Cause and Effect: Browns-Jets Edition

If ever a game deserved a closer inspection, this would be it.

With more twists than an episode of Lost , Sunday's overtime thriller provided the kind of tense emotion that Browns fans haven't felt for years…if not decades. In most respects, Sunday's loss represented about four games worth of dizzying heights and crashing lows – and culminated in the kind of finish that left a familiar feeling in the stomachs of Browns fans.

Within the game, there were about a dozen significant stories, from Colt McCoy's further ascension towards becoming a quality NFL QB to the realization that these Browns – despite a 3-6 record – have forged an identity as one of the league's toughest teams.

In between, there was the tortured final ten minutes of the game, as Chanci Stuckey's shot at redemption was continually dangled in front of him, as an exasperated Browns' defense did all they could to survive.

And while the following does not do any justice towards the brilliant effort given by all members of the Browns today, it's worth taking a look at a few game-changing moments.

  • Early on in the first quarter, the Browns ran a seemingly innocuous play. McCoy faked a reverse to Josh Cribbs, then handed off to Peyton Hillis for a short gain. Nothing special, but the Jets' defense were reminded of Cribbs' presence. A drive later, Cribbs gave a similar pre-snap route, which further loosened up the Jets' early defense. The payoff to these plays came throughout the first half, as the Browns were able to spring Hillis to the outside.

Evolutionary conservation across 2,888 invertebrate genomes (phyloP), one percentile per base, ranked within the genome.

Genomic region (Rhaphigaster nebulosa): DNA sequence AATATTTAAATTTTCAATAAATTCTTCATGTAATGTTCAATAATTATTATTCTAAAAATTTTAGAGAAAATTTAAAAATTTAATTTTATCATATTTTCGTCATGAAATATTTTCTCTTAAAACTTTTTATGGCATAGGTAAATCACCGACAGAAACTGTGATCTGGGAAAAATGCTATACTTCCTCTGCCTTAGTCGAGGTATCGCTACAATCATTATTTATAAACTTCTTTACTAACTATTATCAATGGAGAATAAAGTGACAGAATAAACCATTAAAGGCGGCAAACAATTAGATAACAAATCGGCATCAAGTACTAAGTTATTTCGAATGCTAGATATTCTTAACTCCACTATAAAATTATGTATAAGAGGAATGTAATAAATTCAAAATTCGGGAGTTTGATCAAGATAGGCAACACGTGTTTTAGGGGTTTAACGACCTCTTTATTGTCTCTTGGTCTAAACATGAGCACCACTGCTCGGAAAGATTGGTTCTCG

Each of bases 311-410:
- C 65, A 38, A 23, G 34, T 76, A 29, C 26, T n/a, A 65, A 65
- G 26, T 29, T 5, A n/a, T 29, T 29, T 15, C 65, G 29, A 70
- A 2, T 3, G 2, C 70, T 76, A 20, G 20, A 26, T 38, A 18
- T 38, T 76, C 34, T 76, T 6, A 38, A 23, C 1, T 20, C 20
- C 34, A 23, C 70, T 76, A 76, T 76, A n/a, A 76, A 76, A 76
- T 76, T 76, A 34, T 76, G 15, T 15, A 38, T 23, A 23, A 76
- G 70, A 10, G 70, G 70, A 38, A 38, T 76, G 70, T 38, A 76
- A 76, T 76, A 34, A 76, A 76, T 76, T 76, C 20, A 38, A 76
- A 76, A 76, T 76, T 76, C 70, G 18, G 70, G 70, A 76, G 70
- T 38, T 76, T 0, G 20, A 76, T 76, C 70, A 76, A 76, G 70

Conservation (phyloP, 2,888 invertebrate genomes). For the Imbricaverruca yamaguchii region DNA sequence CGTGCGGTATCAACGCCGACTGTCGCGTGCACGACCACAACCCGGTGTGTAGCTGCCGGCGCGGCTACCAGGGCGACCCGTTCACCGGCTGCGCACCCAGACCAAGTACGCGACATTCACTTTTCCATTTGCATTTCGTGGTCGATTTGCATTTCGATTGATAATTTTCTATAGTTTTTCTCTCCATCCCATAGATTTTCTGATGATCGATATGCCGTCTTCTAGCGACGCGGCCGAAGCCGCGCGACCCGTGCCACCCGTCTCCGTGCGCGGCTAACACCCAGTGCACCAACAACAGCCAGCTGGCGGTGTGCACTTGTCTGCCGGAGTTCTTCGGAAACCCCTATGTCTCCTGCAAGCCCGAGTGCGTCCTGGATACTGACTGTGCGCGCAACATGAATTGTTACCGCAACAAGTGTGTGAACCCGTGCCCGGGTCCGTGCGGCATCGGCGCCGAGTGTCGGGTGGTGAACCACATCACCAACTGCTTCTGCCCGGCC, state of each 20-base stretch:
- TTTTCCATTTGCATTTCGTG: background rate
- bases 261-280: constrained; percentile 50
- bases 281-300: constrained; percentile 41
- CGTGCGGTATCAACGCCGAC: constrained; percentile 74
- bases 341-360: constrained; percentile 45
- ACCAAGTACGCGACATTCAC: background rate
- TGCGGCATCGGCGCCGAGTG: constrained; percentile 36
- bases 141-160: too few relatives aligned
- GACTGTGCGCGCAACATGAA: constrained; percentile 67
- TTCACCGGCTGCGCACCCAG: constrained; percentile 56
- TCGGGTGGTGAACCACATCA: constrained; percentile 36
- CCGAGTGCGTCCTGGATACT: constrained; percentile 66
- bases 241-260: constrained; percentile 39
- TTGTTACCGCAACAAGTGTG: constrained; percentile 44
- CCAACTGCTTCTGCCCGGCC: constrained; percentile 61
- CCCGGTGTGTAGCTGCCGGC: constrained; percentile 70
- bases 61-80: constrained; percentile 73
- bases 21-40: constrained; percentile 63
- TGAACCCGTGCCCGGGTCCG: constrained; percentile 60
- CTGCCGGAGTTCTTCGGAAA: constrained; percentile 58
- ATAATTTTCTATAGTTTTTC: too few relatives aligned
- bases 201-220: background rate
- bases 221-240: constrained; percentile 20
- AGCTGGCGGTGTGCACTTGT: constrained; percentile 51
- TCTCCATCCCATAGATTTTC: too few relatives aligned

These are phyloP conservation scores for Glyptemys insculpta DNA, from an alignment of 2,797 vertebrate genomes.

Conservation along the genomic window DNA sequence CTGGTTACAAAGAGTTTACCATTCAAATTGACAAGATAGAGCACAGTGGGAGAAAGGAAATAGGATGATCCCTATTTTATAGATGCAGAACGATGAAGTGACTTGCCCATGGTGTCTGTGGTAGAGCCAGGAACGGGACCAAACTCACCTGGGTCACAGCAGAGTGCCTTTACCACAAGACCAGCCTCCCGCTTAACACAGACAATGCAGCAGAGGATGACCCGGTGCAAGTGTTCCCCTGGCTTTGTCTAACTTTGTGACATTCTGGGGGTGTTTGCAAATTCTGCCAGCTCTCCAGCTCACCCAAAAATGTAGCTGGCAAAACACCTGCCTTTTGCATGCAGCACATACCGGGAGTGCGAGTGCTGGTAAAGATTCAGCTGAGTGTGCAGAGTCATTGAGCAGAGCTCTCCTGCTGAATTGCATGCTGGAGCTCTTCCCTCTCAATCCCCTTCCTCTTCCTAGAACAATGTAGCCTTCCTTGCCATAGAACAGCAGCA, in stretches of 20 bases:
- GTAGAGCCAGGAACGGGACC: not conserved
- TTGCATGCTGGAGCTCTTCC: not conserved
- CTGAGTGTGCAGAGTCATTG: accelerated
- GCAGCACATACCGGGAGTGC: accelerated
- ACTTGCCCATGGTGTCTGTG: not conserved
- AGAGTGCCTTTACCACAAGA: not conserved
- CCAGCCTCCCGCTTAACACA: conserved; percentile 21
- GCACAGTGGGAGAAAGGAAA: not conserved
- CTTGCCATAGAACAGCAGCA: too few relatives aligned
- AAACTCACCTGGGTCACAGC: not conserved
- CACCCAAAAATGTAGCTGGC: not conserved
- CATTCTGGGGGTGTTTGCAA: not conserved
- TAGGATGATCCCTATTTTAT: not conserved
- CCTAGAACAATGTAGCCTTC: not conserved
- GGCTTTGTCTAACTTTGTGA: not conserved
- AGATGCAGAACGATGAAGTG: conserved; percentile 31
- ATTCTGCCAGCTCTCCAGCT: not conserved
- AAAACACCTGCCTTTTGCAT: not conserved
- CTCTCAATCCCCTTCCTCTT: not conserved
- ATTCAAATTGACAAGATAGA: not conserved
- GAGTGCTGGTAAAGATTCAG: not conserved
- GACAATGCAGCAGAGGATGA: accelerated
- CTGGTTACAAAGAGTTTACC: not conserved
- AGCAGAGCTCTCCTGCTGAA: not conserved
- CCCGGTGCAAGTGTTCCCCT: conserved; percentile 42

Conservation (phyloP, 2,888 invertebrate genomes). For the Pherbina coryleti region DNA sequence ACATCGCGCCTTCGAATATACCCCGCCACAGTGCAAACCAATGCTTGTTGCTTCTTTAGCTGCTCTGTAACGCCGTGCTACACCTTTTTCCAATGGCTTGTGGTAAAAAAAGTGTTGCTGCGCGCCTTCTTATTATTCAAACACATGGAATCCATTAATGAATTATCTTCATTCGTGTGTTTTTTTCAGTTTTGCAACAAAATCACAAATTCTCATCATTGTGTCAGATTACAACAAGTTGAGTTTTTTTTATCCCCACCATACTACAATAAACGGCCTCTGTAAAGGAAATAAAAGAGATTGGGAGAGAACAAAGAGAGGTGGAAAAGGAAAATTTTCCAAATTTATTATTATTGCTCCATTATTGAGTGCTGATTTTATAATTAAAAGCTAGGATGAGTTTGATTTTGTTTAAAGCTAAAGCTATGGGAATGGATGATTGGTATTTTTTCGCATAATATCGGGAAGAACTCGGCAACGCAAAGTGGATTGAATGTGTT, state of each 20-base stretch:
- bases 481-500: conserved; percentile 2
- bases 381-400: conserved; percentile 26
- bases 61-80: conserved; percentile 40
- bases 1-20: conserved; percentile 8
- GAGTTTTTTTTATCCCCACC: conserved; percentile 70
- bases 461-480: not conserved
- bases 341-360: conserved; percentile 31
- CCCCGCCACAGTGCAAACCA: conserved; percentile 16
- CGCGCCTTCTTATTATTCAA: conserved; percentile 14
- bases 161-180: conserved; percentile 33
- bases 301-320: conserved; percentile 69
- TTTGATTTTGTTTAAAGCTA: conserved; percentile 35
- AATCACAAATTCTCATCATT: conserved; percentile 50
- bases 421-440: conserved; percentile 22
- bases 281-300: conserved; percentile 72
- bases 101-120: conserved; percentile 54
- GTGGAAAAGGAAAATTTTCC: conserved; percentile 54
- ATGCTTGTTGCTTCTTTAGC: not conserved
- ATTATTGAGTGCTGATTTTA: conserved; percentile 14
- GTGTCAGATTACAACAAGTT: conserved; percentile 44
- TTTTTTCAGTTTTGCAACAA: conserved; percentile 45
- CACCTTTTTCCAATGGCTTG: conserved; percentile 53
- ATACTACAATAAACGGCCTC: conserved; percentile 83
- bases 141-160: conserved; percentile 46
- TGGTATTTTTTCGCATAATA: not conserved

• Colt McCoy's movement within and around the pocket in the first half was nothing short of brilliant. Call it necessity, considering the unpredictability of the Jets' defensive scheme, but McCoy managed to keep the Jets' defense off balance early on. The early results led to some effective play-action passing and outside running. Then, in the second half, the Jets adjusted their pressure, which literally squeezed McCoy's pocket – rendering the Browns' offense obsolete.
  • The onside kick that wasn't was the first time in the last month that the Browns' bag of tricks didn't result in a big play. Unless the goal was to surprise their own special teams' unit, the kick contributed to the Browns' horrible first half field position.
  • Speaking of more kicking, it was obvious from the beginning of the game that today wasn't an exceptional performance by the Jets' field goal unit. Nick Folk's troubles began early in the game, as the Jets' Tanner Purdum continually launched snaps at holder Steve Weatherford's ankles. These errant snaps upset the timing of Folk's kicks, which of course later contributed to a miss that ultimately forced overtime, and the one that kept the Browns alive in the extra period.
  • Although there were about 30 other examples that I could illustrate, the hit that Sheldon Brown put on Braylon Edwards in the first half seemed to represent the kind of physical play that ruled the afternoon. And while the Browns are clearly one of the league's most physical teams, the battle was lost here as Brown was knocked out of action. In the second half, Brown's absence was apparent as the Jets' further established their running game. Of course, it's also worth wondering how different the final play of the game would have turned out with Brown on the field instead of Eric Wright.